Owner must witness accident

When Richardson called an insurance agent at Petsecure, she was told a new clause required her to have witnessed Muddy's accident.

"I feel this directly affects northerners and disregards our way of life," Richardson says.  

"Open and rustic space is plentiful here — as are rabbit holes … elk, bears, wolves.… It's not always possible to maintain constant surveillance on your pet."

The one moment I actually did need [pet insurance], it became this horrific fiasco — this very stressful fiasco.- Jamie Richardson, dog owner

To Richardson, it all feels like Petsecure gave her the runaround.

"The one moment I actually did need it, it became this horrific fiasco — this very stressful fiasco, for me."

Only about two per cent of Canadians have pet health insurance, but that number is growing, says Breder, as people have fewer children.

"People are replacing human kids with pets," says the lawyer.  

"They're becoming  family members, and people want to do what they can to protect their family member."

In the U.K., heavy marketing has led to an estimated one in four pet owners paying for pet health insurance.

On its website, Winnipeg-based Petsecure boasts it has been in business for a quarter century, and recently served its one-millionth customer.

Pet insurance pros and cons

There are no statistics in Canada regarding how often pet insurance claims are paid out versus how often they get declined.

But veterinarian King says they're worth buying into, if the conditions are right.

Muddy's owner has now cancelled her policy with Petsecure, and will tuck away money for any future incidents. (Wayne Vallevand/CBC )

"The younger the pet — so if you have a puppy or kitten — it's worth getting a policy, because the argument about pre-existing injury or illness is that much smaller," he says. "And the payments are lower."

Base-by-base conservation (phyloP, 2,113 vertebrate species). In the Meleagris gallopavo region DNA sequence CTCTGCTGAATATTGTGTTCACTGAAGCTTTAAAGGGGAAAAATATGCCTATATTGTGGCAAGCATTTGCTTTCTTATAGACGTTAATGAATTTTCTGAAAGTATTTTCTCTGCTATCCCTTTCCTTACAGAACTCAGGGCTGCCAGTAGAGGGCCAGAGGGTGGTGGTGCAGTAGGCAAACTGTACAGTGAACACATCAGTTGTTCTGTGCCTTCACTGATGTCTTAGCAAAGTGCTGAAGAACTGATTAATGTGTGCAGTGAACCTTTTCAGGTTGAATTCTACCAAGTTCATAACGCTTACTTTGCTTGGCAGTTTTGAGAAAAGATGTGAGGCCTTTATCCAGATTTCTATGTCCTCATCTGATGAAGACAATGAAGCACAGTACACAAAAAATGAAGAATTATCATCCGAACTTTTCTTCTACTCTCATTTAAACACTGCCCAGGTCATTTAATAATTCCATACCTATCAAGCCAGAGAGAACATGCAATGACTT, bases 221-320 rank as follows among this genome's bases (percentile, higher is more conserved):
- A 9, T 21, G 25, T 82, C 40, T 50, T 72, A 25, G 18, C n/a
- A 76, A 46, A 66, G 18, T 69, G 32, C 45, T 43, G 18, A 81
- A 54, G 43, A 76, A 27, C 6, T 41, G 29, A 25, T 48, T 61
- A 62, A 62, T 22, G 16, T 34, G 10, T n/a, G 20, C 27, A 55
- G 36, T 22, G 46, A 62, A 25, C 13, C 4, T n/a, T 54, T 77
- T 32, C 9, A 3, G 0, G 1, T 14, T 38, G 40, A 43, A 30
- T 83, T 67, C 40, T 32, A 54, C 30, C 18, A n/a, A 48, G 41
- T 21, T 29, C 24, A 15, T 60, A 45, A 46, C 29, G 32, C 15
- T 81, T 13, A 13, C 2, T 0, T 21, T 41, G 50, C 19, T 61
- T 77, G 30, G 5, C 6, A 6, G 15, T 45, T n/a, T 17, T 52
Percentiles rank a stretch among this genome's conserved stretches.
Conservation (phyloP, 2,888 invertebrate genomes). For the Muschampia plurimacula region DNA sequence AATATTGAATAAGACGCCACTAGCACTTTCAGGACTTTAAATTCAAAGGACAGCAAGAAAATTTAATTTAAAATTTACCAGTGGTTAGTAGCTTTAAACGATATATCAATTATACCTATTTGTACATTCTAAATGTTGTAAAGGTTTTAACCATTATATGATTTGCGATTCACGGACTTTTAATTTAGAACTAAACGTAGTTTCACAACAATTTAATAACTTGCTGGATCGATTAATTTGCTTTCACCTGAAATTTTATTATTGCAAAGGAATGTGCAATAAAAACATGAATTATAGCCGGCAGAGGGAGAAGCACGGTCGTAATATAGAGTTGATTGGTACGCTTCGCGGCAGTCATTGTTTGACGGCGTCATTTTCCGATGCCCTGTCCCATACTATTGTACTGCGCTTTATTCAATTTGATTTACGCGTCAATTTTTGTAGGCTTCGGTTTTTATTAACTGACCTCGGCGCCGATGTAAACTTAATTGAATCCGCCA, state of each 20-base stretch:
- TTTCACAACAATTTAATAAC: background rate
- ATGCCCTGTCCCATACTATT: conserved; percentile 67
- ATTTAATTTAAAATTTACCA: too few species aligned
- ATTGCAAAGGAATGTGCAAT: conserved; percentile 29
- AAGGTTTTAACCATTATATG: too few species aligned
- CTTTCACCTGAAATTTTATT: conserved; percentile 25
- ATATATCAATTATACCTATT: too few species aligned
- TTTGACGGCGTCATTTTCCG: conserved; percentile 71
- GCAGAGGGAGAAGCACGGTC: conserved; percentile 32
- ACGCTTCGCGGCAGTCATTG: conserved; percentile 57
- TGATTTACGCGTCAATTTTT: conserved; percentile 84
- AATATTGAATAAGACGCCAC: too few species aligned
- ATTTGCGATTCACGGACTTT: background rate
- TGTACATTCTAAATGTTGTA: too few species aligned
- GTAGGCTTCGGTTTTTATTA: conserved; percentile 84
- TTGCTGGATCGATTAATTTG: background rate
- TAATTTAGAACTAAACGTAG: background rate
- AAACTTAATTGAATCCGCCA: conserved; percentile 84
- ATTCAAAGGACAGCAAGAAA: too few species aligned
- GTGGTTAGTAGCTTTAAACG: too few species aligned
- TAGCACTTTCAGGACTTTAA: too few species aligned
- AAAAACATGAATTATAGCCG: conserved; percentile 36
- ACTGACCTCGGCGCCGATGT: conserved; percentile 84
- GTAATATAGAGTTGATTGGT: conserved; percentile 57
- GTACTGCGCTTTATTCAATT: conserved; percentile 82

King also recommends comparing various plans to find out specifically what might be excluded based on the breed of dog or cat.

King says advancements in animal medicine also mean higher vet costs.

"It's very easy for serious life-threatening conditions to run into many thousands of dollars, very rapidly," says King. "I've seen animals' lives that have been saved only because they had pet insurance available."

But Breder takes a different approach.

Because of what she's seen with clients battling insurance companies, the lawyer suggests pet owners put the money they'd normally pay in insurance premiums into a separate bank account, to tap into if needed.

"The general figure recommended is $50 a month," says Breder, who says that's how much she puts away each month.

"You do have to be disciplined. But you know that you will have that money that you set aside. And you will be able to claim it, without a doubt."

Richardson wound up borrowing from friends and family to cover Muddy's vet costs.

She's now cancelled her policy with Petsecure, and will tuck away money for any future incidents.

Despite the experience, Richardson says she's still going to allow Muddy to "be a dog."

"But every time he runs into the woods, chasing a squirrel, I just think, oh, please, please ... be careful. Watch your step. Don't do it again!"    


CBC News Investigates: Stories, videos, photos and more​

Submit your story ideas

Go Public is an investigative news segment on CBC-TV, radio and the web.

We tell your stories and hold the powers that be accountable.

We want to hear from people across the country with stories they want to make public.

Submit your story ideas at Go Public.

Follow @CBCGoPublic on Twitter.

About the Author

Erica Johnson

Investigative reporter

Erica Johnson is an award-winning investigative journalist. She hosted CBC's consumer program Marketplace for 15 years, investigating everything from dirty hospitals to fraudulent financial advisors. As co-host of the CBC news segment Go Public, Erica continues to expose wrongdoing and hold corporations and governments to account.

With files from James Roberts